ChaeRan Freeze, a non-Jewish South Korean woman who grew up in Ethiopia becomes interested in Judaism in Addis Ababa (even though she has no knowledge of Operation Moses or Ethiopia's Jews). She goes on to get a doctorate in Russian Jewish History and then to teach at Brandeis. Colleagues describe her as a scholar's scholar. Perhaps because she did not grow up believing certain myths, she tends to bust them. Like what? Like this:
In her first book, “Jewish Marriage and Divorce in Imperial Russia” (2001), she argued that shtetl life was hardly the stuff of myth. Jewish divorce rates in 19th-century Russia, she showed, far outpaced those of the population as a whole.
The Forward notes her next book, due out in two years, is tentatively titled "Sex in the Shtetl":
In her second book, which she hopes to complete in two years, Freeze is looking to further explore Jewish sexual norms, bringing to bear information culled from medical pamphlets, advice books, court records — “Jewish neighbors were quite a surveillance tool; they had no qualms about reporting to the courts about all sorts of imagined or real illicit affairs,” Freeze said with a laugh — and the relevant responsa literature from rabbis.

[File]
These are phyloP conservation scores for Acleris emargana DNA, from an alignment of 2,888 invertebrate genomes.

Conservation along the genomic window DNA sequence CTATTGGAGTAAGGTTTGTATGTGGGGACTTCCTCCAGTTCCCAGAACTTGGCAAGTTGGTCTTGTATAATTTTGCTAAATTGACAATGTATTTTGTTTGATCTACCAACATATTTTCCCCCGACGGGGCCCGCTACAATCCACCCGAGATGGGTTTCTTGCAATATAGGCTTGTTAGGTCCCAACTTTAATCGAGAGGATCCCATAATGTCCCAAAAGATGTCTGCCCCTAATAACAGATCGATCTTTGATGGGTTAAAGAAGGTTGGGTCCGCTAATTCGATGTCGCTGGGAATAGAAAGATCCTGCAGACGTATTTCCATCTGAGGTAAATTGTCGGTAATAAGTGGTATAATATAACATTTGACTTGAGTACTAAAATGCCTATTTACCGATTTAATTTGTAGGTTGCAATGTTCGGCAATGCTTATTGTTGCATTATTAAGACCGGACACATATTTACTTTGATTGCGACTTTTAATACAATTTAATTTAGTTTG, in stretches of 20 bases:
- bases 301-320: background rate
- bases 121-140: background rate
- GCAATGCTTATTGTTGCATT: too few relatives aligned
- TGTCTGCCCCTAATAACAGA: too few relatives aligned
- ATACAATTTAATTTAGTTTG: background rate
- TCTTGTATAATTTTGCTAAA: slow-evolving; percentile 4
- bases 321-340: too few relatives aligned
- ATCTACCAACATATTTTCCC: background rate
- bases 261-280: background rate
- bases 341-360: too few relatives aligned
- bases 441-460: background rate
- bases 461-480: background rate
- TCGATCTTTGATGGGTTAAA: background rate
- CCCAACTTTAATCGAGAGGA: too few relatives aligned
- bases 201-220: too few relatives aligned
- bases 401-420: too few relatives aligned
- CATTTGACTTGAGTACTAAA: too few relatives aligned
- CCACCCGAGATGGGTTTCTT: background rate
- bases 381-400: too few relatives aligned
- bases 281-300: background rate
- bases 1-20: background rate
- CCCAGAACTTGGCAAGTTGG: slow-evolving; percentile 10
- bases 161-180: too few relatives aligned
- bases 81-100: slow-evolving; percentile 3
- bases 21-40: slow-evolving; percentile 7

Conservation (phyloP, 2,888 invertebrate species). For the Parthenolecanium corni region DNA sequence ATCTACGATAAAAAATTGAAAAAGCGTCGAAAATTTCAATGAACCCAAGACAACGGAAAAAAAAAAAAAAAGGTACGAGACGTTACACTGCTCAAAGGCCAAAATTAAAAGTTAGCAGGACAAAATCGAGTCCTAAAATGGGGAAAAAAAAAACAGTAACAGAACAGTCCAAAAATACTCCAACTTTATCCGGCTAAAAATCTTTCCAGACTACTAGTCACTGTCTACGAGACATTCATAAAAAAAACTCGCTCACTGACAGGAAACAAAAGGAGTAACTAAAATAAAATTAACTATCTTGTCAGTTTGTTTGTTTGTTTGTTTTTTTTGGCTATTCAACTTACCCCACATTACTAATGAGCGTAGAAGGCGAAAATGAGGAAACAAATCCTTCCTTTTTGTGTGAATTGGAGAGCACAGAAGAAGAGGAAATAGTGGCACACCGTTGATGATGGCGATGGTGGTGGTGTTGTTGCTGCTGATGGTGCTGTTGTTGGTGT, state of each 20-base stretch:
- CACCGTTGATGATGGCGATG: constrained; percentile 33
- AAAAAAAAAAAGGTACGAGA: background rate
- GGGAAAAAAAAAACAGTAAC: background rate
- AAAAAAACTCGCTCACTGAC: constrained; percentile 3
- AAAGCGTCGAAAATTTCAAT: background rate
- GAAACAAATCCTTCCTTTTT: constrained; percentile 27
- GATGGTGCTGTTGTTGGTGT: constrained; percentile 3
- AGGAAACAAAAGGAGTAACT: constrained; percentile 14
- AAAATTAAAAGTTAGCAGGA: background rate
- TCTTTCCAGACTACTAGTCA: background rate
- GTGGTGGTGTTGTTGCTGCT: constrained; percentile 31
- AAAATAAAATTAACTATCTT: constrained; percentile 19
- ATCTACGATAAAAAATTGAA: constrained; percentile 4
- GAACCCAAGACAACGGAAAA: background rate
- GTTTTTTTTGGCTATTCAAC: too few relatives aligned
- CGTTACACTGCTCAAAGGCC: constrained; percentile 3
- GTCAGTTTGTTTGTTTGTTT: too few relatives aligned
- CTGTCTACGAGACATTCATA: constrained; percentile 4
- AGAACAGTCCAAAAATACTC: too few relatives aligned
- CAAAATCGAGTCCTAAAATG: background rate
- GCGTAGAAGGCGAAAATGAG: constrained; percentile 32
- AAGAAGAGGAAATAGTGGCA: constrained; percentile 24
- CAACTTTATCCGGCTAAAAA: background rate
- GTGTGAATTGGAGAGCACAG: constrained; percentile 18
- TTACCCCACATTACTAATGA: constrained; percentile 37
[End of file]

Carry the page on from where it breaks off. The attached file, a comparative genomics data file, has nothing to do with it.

She's not Jewish. Her husband is not Jewish. Her children are not Jewish. But her home is:
Though neither she nor her husband is Jewish, she is raising her two children, ages 8 and 6, to be what she calls “domestically Jewish.” They observe the Sabbath and study some Torah each week.
She is thinking of converting:
“I teach a whole class on conversion to and from Judaism,” she said. “I’ve taught it three times now. Every year, I get into the halachic debates and the history of conversion. The more I study it, the more daunting it is for me. I’m on a journey. I’d hope that at the end of this journey, I’d be worthy of conversion.”
Of course, "we" wouldn't want her. She told us Santa Claus isn't real.
[Hat Tip: The Architect.]